iJournalism or iReceiving stolen goods? (Or something iElse?)

The lather over Gizmodo’s exposure of the new iPhone 4 has ignited some debate over whether the techno-geek blog went too far in buying a possibly lost and/or stolen iPhone prototype for their exclusive.  Joe Wilcox does a pretty good job summarizing how Gizmodo’s scoop broke the law:

California’s “Uniform Trade Secrets Act” is unambiguous, partly defining “trade secret” as “information, including a formula, pattern, compilation, program, device, method, technique, or process.” The Act uses several definitions of “misappropriation,” of a trade secret with one being: “Acquisition of a trade secret of another by a person who knows or has reason to know that the trade secret was acquired by improper means.”

An unreleased phone accidentally left in a bar and sold to Gizmodo surely qualifies as acquisition “by improper means.” Proper means would be purchase of the device from Apple, following its public release.

Wilcox also mentions the recourse Apple would have if they chose to pursue it.  At this point, it doesn’t look like Apple is going to make a move – and from that fact follows the point which makes the whole discussion moot: Apple doesn’t want Gizmodo to take down their “exclusive look” at the iPhone – not even the post where the phone gets dissected it like a science class frog – ostensibly, the party that tips Apple’s hand the most to industry competitors.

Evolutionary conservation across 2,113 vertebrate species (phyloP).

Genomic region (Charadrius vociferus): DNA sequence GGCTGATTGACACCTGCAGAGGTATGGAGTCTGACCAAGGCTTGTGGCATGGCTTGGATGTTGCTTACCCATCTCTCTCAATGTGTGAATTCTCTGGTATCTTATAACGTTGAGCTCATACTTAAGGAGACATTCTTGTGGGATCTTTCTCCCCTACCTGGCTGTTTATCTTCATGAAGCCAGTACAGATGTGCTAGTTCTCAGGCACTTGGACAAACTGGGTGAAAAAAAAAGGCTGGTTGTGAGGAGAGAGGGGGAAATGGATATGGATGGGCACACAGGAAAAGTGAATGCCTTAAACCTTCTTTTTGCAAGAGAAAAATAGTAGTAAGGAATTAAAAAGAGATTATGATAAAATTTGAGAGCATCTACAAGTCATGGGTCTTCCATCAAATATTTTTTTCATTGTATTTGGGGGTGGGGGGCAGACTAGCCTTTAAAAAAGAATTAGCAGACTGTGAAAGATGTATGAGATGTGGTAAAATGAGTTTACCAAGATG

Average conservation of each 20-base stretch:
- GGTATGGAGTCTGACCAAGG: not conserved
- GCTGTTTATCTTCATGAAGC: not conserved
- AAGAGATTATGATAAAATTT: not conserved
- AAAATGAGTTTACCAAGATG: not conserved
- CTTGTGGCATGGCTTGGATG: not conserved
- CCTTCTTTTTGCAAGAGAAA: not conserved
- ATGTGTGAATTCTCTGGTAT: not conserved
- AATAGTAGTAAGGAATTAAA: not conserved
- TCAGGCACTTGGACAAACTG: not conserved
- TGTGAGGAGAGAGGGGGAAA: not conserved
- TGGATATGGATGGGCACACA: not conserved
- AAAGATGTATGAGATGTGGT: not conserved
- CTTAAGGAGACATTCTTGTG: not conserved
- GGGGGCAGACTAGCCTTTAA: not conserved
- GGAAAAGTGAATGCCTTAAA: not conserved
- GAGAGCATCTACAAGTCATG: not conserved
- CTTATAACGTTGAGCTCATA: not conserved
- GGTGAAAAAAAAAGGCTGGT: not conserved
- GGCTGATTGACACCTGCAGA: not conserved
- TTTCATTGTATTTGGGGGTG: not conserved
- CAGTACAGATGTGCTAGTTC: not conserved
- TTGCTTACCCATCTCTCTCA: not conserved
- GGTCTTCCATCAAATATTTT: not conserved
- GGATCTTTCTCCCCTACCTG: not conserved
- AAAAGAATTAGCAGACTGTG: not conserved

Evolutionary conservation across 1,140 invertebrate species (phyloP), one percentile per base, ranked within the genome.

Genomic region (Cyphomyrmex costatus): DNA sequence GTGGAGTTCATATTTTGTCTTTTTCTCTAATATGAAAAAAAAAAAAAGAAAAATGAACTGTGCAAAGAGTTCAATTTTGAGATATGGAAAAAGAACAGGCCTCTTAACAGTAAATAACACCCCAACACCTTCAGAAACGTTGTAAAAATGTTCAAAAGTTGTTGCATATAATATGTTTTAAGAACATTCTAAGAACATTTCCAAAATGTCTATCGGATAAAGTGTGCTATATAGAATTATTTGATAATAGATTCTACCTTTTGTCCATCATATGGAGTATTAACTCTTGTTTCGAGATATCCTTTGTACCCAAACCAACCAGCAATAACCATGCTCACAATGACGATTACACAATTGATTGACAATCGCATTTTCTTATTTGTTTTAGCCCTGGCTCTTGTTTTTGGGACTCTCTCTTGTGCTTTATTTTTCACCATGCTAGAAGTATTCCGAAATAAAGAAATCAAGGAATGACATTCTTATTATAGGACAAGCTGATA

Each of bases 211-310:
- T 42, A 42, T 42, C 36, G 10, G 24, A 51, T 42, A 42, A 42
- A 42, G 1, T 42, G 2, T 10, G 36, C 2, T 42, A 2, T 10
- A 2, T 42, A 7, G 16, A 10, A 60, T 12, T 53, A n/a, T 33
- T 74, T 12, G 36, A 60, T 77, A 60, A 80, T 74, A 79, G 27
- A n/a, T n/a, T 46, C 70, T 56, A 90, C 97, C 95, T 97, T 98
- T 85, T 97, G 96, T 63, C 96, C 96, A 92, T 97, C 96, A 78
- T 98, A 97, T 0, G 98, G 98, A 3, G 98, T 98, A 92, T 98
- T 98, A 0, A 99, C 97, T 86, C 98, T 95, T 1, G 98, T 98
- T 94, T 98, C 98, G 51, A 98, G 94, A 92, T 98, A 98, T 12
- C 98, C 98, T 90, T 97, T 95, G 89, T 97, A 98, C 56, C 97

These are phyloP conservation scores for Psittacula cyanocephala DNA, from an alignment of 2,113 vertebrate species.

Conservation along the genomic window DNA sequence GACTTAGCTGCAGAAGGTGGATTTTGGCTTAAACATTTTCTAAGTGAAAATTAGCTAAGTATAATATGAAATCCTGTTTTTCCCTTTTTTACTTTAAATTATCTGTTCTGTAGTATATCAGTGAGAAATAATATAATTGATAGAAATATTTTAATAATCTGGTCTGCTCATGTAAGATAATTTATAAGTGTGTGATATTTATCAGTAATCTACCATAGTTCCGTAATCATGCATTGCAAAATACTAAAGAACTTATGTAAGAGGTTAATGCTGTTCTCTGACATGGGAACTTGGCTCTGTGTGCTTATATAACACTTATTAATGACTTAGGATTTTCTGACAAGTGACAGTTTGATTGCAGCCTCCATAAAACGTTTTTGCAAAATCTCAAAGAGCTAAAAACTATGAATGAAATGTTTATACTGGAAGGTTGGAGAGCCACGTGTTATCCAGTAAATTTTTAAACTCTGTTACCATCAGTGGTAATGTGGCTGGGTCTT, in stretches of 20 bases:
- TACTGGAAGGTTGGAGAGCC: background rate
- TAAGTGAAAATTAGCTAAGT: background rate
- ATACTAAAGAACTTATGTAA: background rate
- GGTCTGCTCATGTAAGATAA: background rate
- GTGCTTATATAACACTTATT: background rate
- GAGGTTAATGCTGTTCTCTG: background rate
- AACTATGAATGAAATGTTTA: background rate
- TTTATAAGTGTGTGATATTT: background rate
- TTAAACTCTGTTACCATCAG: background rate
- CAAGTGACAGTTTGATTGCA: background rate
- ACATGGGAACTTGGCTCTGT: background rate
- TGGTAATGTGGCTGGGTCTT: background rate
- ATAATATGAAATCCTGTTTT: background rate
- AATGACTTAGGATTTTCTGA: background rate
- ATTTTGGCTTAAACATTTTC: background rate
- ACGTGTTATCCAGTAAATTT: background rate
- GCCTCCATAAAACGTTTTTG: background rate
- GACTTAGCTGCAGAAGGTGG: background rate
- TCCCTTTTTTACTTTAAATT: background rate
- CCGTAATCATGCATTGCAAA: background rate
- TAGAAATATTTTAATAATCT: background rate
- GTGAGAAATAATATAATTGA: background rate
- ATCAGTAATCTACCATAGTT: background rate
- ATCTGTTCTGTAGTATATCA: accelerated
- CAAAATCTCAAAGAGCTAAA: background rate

Of course Apple wants the pictures up on the internet, and of course they want everyone talking about the brand new secret product.  Consider that Apple announced the existence of the iPad months before the official release date; this staged rollout allowed Apple to break into two news cycles.

Not to play conspiracy theorist, but Apple could benefits from three rounds of coverage – the current stories about the leak, stories about the announcement, and finally the release (complete with the requisite long lines around the block early in the morning at an Apple store near you).  Is it far-fetched to think Apple would have left this “lost” phone in plain view as a brilliant guerrilla marketing move?  Then again, maybe Apple wouldn’t have any security systems in place that would prevent an engineer from taking a super-secret prototype out of a lab and into a bar.  Apple may not have purposefully leaked the iPhone 4, but they clearly aren’t crying about it now.

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